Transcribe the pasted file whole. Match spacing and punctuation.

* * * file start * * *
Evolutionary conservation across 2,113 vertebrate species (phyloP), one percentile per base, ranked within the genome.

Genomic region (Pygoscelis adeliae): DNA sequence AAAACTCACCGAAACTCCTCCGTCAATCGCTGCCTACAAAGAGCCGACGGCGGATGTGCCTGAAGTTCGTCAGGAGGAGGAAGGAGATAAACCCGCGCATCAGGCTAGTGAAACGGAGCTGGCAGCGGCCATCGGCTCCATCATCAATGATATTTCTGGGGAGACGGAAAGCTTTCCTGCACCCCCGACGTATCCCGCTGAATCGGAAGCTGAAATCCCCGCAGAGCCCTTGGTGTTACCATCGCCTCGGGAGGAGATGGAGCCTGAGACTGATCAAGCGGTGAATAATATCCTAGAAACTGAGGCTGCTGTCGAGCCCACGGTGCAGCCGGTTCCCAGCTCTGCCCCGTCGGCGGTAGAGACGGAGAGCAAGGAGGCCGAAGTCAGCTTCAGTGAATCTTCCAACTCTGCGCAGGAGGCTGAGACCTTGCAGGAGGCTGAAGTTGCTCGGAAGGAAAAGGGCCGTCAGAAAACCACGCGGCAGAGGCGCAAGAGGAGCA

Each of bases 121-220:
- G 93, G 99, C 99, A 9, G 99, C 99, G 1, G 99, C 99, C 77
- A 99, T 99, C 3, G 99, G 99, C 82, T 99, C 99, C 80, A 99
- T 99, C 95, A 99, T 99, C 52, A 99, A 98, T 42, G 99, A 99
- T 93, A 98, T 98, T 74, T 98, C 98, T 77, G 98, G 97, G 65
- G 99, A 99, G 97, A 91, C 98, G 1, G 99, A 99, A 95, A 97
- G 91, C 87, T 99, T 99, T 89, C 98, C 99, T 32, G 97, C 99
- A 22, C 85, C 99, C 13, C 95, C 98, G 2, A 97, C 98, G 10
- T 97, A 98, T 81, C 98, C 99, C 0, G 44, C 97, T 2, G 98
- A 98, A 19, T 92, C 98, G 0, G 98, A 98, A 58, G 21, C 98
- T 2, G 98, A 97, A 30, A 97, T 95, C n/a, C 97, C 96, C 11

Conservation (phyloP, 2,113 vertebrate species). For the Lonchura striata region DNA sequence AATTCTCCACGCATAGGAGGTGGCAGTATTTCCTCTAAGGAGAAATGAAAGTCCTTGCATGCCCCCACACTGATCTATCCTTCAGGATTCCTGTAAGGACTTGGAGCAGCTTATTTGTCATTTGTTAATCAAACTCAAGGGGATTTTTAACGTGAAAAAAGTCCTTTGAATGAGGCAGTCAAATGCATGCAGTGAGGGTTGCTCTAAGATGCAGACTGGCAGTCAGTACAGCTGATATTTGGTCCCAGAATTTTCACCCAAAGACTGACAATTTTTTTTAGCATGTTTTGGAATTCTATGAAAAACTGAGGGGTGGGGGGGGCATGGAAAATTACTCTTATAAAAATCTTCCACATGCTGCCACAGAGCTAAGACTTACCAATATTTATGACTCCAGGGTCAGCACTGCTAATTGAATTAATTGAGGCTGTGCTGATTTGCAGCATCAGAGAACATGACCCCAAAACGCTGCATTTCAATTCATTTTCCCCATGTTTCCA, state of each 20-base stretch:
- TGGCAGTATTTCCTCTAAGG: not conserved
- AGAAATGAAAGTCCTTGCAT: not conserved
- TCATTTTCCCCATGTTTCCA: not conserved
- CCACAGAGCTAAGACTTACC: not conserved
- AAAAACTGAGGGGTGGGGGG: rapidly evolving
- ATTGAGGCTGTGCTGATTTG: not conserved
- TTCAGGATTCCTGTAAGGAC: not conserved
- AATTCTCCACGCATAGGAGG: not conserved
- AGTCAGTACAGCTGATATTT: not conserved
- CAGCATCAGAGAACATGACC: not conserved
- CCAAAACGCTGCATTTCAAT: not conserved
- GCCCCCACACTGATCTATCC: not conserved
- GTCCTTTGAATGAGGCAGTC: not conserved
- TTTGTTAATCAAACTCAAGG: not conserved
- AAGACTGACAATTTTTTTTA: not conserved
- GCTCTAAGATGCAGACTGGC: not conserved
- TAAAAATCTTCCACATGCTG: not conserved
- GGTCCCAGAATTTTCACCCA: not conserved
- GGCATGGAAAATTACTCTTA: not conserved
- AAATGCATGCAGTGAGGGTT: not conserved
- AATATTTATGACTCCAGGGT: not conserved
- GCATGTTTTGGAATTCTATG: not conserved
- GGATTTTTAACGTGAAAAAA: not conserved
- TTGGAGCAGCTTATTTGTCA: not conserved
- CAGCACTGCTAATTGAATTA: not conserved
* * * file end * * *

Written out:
Evolutionary conservation across 2,113 vertebrate species (phyloP), one percentile per base, ranked within the genome.

Genomic region (Pygoscelis adeliae): DNA sequence AAAACTCACCGAAACTCCTCCGTCAATCGCTGCCTACAAAGAGCCGACGGCGGATGTGCCTGAAGTTCGTCAGGAGGAGGAAGGAGATAAACCCGCGCATCAGGCTAGTGAAACGGAGCTGGCAGCGGCCATCGGCTCCATCATCAATGATATTTCTGGGGAGACGGAAAGCTTTCCTGCACCCCCGACGTATCCCGCTGAATCGGAAGCTGAAATCCCCGCAGAGCCCTTGGTGTTACCATCGCCTCGGGAGGAGATGGAGCCTGAGACTGATCAAGCGGTGAATAATATCCTAGAAACTGAGGCTGCTGTCGAGCCCACGGTGCAGCCGGTTCCCAGCTCTGCCCCGTCGGCGGTAGAGACGGAGAGCAAGGAGGCCGAAGTCAGCTTCAGTGAATCTTCCAACTCTGCGCAGGAGGCTGAGACCTTGCAGGAGGCTGAAGTTGCTCGGAAGGAAAAGGGCCGTCAGAAAACCACGCGGCAGAGGCGCAAGAGGAGCA

Each of bases 121-220:
- G 93, G 99, C 99, A 9, G 99, C 99, G 1, G 99, C 99, C 77
- A 99, T 99, C 3, G 99, G 99, C 82, T 99, C 99, C 80, A 99
- T 99, C 95, A 99, T 99, C 52, A 99, A 98, T 42, G 99, A 99
- T 93, A 98, T 98, T 74, T 98, C 98, T 77, G 98, G 97, G 65
- G 99, A 99, G 97, A 91, C 98, G 1, G 99, A 99, A 95, A 97
- G 91, C 87, T 99, T 99, T 89, C 98, C 99, T 32, G 97, C 99
- A 22, C 85, C 99, C 13, C 95, C 98, G 2, A 97, C 98, G 10
- T 97, A 98, T 81, C 98, C 99, C 0, G 44, C 97, T 2, G 98
- A 98, A 19, T 92, C 98, G 0, G 98, A 98, A 58, G 21, C 98
- T 2, G 98, A 97, A 30, A 97, T 95, C n/a, C 97, C 96, C 11

Conservation (phyloP, 2,113 vertebrate species). For the Lonchura striata region DNA sequence AATTCTCCACGCATAGGAGGTGGCAGTATTTCCTCTAAGGAGAAATGAAAGTCCTTGCATGCCCCCACACTGATCTATCCTTCAGGATTCCTGTAAGGACTTGGAGCAGCTTATTTGTCATTTGTTAATCAAACTCAAGGGGATTTTTAACGTGAAAAAAGTCCTTTGAATGAGGCAGTCAAATGCATGCAGTGAGGGTTGCTCTAAGATGCAGACTGGCAGTCAGTACAGCTGATATTTGGTCCCAGAATTTTCACCCAAAGACTGACAATTTTTTTTAGCATGTTTTGGAATTCTATGAAAAACTGAGGGGTGGGGGGGGCATGGAAAATTACTCTTATAAAAATCTTCCACATGCTGCCACAGAGCTAAGACTTACCAATATTTATGACTCCAGGGTCAGCACTGCTAATTGAATTAATTGAGGCTGTGCTGATTTGCAGCATCAGAGAACATGACCCCAAAACGCTGCATTTCAATTCATTTTCCCCATGTTTCCA, state of each 20-base stretch:
- TGGCAGTATTTCCTCTAAGG: not conserved
- AGAAATGAAAGTCCTTGCAT: not conserved
- TCATTTTCCCCATGTTTCCA: not conserved
- CCACAGAGCTAAGACTTACC: not conserved
- AAAAACTGAGGGGTGGGGGG: rapidly evolving
- ATTGAGGCTGTGCTGATTTG: not conserved
- TTCAGGATTCCTGTAAGGAC: not conserved
- AATTCTCCACGCATAGGAGG: not conserved
- AGTCAGTACAGCTGATATTT: not conserved
- CAGCATCAGAGAACATGACC: not conserved
- CCAAAACGCTGCATTTCAAT: not conserved
- GCCCCCACACTGATCTATCC: not conserved
- GTCCTTTGAATGAGGCAGTC: not conserved
- TTTGTTAATCAAACTCAAGG: not conserved
- AAGACTGACAATTTTTTTTA: not conserved
- GCTCTAAGATGCAGACTGGC: not conserved
- TAAAAATCTTCCACATGCTG: not conserved
- GGTCCCAGAATTTTCACCCA: not conserved
- GGCATGGAAAATTACTCTTA: not conserved
- AAATGCATGCAGTGAGGGTT: not conserved
- AATATTTATGACTCCAGGGT: not conserved
- GCATGTTTTGGAATTCTATG: not conserved
- GGATTTTTAACGTGAAAAAA: not conserved
- TTGGAGCAGCTTATTTGTCA: not conserved
- CAGCACTGCTAATTGAATTA: not conserved